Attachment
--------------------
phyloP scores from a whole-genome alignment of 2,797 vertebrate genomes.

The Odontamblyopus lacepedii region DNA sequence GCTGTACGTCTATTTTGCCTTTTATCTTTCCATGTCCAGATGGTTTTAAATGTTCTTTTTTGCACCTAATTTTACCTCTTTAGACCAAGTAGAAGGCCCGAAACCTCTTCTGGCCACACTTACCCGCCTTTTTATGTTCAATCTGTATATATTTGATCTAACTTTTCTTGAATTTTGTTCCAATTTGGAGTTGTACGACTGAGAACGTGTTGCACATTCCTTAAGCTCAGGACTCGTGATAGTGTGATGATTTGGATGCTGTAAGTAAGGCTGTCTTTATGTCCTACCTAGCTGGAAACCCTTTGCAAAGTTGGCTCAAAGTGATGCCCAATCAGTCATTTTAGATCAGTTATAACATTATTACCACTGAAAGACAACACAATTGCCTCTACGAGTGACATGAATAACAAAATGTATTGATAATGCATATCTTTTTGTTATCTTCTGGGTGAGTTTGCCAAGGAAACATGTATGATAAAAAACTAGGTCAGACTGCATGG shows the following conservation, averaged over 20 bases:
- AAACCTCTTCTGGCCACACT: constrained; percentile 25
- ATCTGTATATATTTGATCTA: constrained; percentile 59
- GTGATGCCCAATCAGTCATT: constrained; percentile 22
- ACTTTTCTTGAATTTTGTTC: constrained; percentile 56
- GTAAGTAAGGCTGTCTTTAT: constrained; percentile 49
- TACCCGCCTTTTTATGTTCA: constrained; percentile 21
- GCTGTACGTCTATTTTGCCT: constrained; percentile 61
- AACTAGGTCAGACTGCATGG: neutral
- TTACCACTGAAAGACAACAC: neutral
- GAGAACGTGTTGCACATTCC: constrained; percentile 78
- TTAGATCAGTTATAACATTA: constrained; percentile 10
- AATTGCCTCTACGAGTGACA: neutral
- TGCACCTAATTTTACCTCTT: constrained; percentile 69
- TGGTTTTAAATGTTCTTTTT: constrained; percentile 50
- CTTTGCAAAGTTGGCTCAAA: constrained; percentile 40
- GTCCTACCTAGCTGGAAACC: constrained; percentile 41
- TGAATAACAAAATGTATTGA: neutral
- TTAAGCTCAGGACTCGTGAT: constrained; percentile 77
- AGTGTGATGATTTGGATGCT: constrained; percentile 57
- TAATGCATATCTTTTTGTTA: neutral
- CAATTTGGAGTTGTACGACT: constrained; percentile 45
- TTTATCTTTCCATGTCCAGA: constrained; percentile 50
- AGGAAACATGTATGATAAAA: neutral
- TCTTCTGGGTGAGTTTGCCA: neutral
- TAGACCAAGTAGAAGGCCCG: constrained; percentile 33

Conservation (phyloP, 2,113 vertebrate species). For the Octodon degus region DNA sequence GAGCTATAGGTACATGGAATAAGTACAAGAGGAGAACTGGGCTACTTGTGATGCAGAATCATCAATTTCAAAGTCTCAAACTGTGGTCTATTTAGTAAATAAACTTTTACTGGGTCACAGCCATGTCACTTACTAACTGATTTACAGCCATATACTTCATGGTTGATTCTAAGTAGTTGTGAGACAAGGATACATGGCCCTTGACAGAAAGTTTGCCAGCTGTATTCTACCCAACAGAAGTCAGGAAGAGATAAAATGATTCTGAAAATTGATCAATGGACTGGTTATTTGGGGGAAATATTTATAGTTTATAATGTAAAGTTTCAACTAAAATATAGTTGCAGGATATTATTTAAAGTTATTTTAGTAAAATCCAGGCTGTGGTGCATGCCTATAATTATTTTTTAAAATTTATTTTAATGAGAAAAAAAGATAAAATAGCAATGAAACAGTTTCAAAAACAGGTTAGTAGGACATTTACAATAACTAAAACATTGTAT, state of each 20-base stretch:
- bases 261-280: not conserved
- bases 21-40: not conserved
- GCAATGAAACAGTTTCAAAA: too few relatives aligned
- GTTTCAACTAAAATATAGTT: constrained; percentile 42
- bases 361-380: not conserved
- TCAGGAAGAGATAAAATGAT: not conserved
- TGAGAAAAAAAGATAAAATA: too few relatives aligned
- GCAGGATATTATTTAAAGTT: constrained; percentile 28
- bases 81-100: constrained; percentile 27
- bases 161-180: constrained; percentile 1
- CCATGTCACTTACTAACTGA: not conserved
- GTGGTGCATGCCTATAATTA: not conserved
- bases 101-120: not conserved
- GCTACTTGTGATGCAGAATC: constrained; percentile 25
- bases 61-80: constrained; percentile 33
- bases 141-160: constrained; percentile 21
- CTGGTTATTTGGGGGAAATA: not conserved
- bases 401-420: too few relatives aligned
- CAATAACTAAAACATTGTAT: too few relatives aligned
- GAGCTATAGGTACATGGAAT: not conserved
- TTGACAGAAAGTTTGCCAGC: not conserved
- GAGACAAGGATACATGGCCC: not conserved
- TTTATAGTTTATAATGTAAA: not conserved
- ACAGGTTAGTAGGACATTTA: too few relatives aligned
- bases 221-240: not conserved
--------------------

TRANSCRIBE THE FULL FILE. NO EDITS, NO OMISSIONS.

phyloP scores from a whole-genome alignment of 2,797 vertebrate genomes.

The Odontamblyopus lacepedii region DNA sequence GCTGTACGTCTATTTTGCCTTTTATCTTTCCATGTCCAGATGGTTTTAAATGTTCTTTTTTGCACCTAATTTTACCTCTTTAGACCAAGTAGAAGGCCCGAAACCTCTTCTGGCCACACTTACCCGCCTTTTTATGTTCAATCTGTATATATTTGATCTAACTTTTCTTGAATTTTGTTCCAATTTGGAGTTGTACGACTGAGAACGTGTTGCACATTCCTTAAGCTCAGGACTCGTGATAGTGTGATGATTTGGATGCTGTAAGTAAGGCTGTCTTTATGTCCTACCTAGCTGGAAACCCTTTGCAAAGTTGGCTCAAAGTGATGCCCAATCAGTCATTTTAGATCAGTTATAACATTATTACCACTGAAAGACAACACAATTGCCTCTACGAGTGACATGAATAACAAAATGTATTGATAATGCATATCTTTTTGTTATCTTCTGGGTGAGTTTGCCAAGGAAACATGTATGATAAAAAACTAGGTCAGACTGCATGG shows the following conservation, averaged over 20 bases:
- AAACCTCTTCTGGCCACACT: constrained; percentile 25
- ATCTGTATATATTTGATCTA: constrained; percentile 59
- GTGATGCCCAATCAGTCATT: constrained; percentile 22
- ACTTTTCTTGAATTTTGTTC: constrained; percentile 56
- GTAAGTAAGGCTGTCTTTAT: constrained; percentile 49
- TACCCGCCTTTTTATGTTCA: constrained; percentile 21
- GCTGTACGTCTATTTTGCCT: constrained; percentile 61
- AACTAGGTCAGACTGCATGG: neutral
- TTACCACTGAAAGACAACAC: neutral
- GAGAACGTGTTGCACATTCC: constrained; percentile 78
- TTAGATCAGTTATAACATTA: constrained; percentile 10
- AATTGCCTCTACGAGTGACA: neutral
- TGCACCTAATTTTACCTCTT: constrained; percentile 69
- TGGTTTTAAATGTTCTTTTT: constrained; percentile 50
- CTTTGCAAAGTTGGCTCAAA: constrained; percentile 40
- GTCCTACCTAGCTGGAAACC: constrained; percentile 41
- TGAATAACAAAATGTATTGA: neutral
- TTAAGCTCAGGACTCGTGAT: constrained; percentile 77
- AGTGTGATGATTTGGATGCT: constrained; percentile 57
- TAATGCATATCTTTTTGTTA: neutral
- CAATTTGGAGTTGTACGACT: constrained; percentile 45
- TTTATCTTTCCATGTCCAGA: constrained; percentile 50
- AGGAAACATGTATGATAAAA: neutral
- TCTTCTGGGTGAGTTTGCCA: neutral
- TAGACCAAGTAGAAGGCCCG: constrained; percentile 33

Conservation (phyloP, 2,113 vertebrate species). For the Octodon degus region DNA sequence GAGCTATAGGTACATGGAATAAGTACAAGAGGAGAACTGGGCTACTTGTGATGCAGAATCATCAATTTCAAAGTCTCAAACTGTGGTCTATTTAGTAAATAAACTTTTACTGGGTCACAGCCATGTCACTTACTAACTGATTTACAGCCATATACTTCATGGTTGATTCTAAGTAGTTGTGAGACAAGGATACATGGCCCTTGACAGAAAGTTTGCCAGCTGTATTCTACCCAACAGAAGTCAGGAAGAGATAAAATGATTCTGAAAATTGATCAATGGACTGGTTATTTGGGGGAAATATTTATAGTTTATAATGTAAAGTTTCAACTAAAATATAGTTGCAGGATATTATTTAAAGTTATTTTAGTAAAATCCAGGCTGTGGTGCATGCCTATAATTATTTTTTAAAATTTATTTTAATGAGAAAAAAAGATAAAATAGCAATGAAACAGTTTCAAAAACAGGTTAGTAGGACATTTACAATAACTAAAACATTGTAT, state of each 20-base stretch:
- bases 261-280: not conserved
- bases 21-40: not conserved
- GCAATGAAACAGTTTCAAAA: too few relatives aligned
- GTTTCAACTAAAATATAGTT: constrained; percentile 42
- bases 361-380: not conserved
- TCAGGAAGAGATAAAATGAT: not conserved
- TGAGAAAAAAAGATAAAATA: too few relatives aligned
- GCAGGATATTATTTAAAGTT: constrained; percentile 28
- bases 81-100: constrained; percentile 27
- bases 161-180: constrained; percentile 1
- CCATGTCACTTACTAACTGA: not conserved
- GTGGTGCATGCCTATAATTA: not conserved
- bases 101-120: not conserved
- GCTACTTGTGATGCAGAATC: constrained; percentile 25
- bases 61-80: constrained; percentile 33
- bases 141-160: constrained; percentile 21
- CTGGTTATTTGGGGGAAATA: not conserved
- bases 401-420: too few relatives aligned
- CAATAACTAAAACATTGTAT: too few relatives aligned
- GAGCTATAGGTACATGGAAT: not conserved
- TTGACAGAAAGTTTGCCAGC: not conserved
- GAGACAAGGATACATGGCCC: not conserved
- TTTATAGTTTATAATGTAAA: not conserved
- ACAGGTTAGTAGGACATTTA: too few relatives aligned
- bases 221-240: not conserved